If you would have known me growing up, your money would not have been on me to amount to much of anything. I was a self-conscious kid who was constantly teased for my small stature and my academic failings. I was regularly taken out of class in elementary school for special education classes to remediate my reading ability and other academic deficiencies. It also was deemed necessary that I meet with the school psychologist. I was the only student in my classes requiring these meetings. As I would return to my classroom from these humbling appointments, some of my classmates would snicker and say things under their breath. I felt stupid and odd. This opinion of my ability continued into the junior and early senior high school years. I was three years behind my older sibling, who was very bright and academically successful. Teachers would share their shock and disappointment of how poor of a student I was in comparison to my sister. I believed them all. This, then, became my self-identity.
Well, my mother, who very recently passed away at the wonderful age of 91, would have nothing of the kind. My mom believed and invested in me when few others did. The love and commitment that my mom displayed was nothing less than incredible. She had an unrelenting dedication to be there for me. I would come home from school beaten down and defeated. We would sit down and talk about my day. She would hug and embrace me when I would cry.
But a positive attitude was continuously pounded into my brain by my mom. Every defeat and challenge were to be seen as an opportunity to be thankful for the lesson learned. She would say, “life is tough, but rising above difficult circumstances makes us better people.” She would not stand for negativity. My mom trusted in the fact that the Lord had a reason for everything that happened to me and said it was for my good. She would pray, asking the Lord to sustain and guide me. Her constant prayer was ,“Lord just keep him afloat and don’t let him give up.”
She helped me move beyond my perceived limits. Many times, I could only hear the voices of the naysayers. Mom helped me adopt a vision of what I could do—what I could be. She would say to me, “Now, Jimmy, you have always said you want to go to college, and you can if you set your mind to it.” Honestly, when my mom reminded me of my hope and dream of going to college, I was unsure that it would ever happen. My teachers communicated a subtle message that it was in question whether I was college material.
Mom would constantly remind me of the gifts, abilities, and talents with which I had been blessed. She perceptively saw my potential and never relented in her stalwart support of the boy she loved. She encouraged me through selfless devotion. She tutored me, sat next to me while I did my homework, and purchased the Encyclopedia Britannica on payments our family could not afford.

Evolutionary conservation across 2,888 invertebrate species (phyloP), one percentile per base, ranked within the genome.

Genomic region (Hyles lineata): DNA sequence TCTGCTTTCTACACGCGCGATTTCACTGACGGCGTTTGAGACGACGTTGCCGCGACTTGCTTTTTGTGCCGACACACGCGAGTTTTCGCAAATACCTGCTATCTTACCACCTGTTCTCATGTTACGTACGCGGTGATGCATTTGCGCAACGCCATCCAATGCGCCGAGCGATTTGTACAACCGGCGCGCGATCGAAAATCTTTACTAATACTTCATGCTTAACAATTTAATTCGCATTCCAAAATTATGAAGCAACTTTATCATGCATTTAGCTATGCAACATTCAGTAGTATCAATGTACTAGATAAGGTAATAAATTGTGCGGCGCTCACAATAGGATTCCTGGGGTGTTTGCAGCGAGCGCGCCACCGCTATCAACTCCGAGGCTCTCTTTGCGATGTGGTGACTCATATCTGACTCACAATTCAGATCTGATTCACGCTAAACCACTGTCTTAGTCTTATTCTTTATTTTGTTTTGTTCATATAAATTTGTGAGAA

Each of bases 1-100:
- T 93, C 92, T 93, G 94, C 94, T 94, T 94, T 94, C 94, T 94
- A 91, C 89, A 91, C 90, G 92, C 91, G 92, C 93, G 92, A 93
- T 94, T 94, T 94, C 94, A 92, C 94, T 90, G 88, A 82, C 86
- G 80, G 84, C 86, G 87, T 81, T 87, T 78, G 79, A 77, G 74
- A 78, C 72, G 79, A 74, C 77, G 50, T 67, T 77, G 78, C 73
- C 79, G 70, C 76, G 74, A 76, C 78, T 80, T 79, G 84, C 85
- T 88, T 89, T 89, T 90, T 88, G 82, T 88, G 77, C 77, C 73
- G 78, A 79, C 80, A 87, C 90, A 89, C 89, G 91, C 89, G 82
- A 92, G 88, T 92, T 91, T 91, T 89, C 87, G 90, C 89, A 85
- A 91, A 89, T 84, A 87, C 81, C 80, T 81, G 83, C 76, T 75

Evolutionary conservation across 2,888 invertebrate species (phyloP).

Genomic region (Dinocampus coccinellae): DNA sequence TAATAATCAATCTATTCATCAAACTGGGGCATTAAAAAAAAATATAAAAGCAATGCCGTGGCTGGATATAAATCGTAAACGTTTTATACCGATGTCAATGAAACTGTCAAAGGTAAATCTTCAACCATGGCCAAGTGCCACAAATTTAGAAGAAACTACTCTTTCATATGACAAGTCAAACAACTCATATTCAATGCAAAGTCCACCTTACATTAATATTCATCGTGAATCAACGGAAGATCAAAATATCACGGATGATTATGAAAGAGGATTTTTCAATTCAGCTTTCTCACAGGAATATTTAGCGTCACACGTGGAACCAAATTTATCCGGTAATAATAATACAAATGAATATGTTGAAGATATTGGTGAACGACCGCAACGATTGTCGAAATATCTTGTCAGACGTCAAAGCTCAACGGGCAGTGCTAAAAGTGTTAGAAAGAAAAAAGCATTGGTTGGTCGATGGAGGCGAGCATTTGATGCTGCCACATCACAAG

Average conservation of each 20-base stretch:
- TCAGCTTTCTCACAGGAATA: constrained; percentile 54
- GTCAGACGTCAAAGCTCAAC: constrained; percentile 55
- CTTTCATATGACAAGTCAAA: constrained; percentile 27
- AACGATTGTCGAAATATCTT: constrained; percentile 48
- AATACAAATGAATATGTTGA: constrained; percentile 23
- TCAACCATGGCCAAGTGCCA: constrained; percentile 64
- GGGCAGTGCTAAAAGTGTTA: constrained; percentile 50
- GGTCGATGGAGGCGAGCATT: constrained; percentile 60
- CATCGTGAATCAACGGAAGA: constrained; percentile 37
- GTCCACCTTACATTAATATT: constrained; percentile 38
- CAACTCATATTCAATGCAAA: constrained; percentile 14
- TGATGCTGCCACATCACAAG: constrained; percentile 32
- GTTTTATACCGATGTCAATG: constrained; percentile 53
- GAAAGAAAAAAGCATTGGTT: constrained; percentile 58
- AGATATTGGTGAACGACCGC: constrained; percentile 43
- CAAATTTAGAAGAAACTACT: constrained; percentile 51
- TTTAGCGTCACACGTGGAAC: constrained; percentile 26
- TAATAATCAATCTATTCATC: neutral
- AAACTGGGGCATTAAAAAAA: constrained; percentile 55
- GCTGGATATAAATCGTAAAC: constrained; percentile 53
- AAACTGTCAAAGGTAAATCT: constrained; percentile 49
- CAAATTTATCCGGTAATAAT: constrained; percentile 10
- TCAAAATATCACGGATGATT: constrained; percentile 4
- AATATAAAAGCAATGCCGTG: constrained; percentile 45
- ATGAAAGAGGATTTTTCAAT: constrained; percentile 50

She was a tough customer. The heart in this petite little Irish lady was principled and right-minded. She always held me accountable to follow through on the commitments I made, no matter the circumstances. She exuded kindness and empathy at the appropriate times, but she was an unyielding mentor and coach. I was never coddled but was encouraged to deal head on with the realities of life and to stand on and speak the truth.
The words and actions of my mother pointed me to the sacrificial love of Christ.
The picture is indelibly fixed in my mind of my turning the corner to my street after school, especially on predictably hard days, and seeing my mom waiting for me in front of our house. This is the lady who made all the difference in my life. This is the gift that God gave me to turn my life around. She alone played a role that no one else could have—as my confidant, my encourager, my advocate, and my champion.
As I teach and serve as an administrator and coach on the collegiate level, with those three little letters after my name, I can only thank the Lord for the unbelievable and life-changing gift of my mother. With undying gratitude from the deepest part of my heart, Happy Mother’s Day, Mom. The Lord has welcomed you home, saying to you “well done, good and faithful servant.”
May we, on this Mother’s Day weekend, praise the Lord for the unmatched love, care, and devotion of our mothers.
- The Moral Dimensions of the Student Loan Crisis - February 3, 2021
- Colleges Deceive Students Financially - January 11, 2021
- Where Has the Truth Gone? - December 7, 2020
- The Call to Sacrifice and Commitment: The Letters of a WWII Sailor - September 9, 2020
- The Call to Do and Act Justly - June 29, 2020
- The Life-Changing Love of a Mother - May 6, 2020
- Unprecedented Times—But Two Things Never Change - April 11, 2020
- Can the Self-Destructing Antonio Brown Be Saved? - January 6, 2020
- Division One Athletics: It’s About the Money - December 11, 2019
- Education Secretary DeVos: This is a Disgrace - July 8, 2019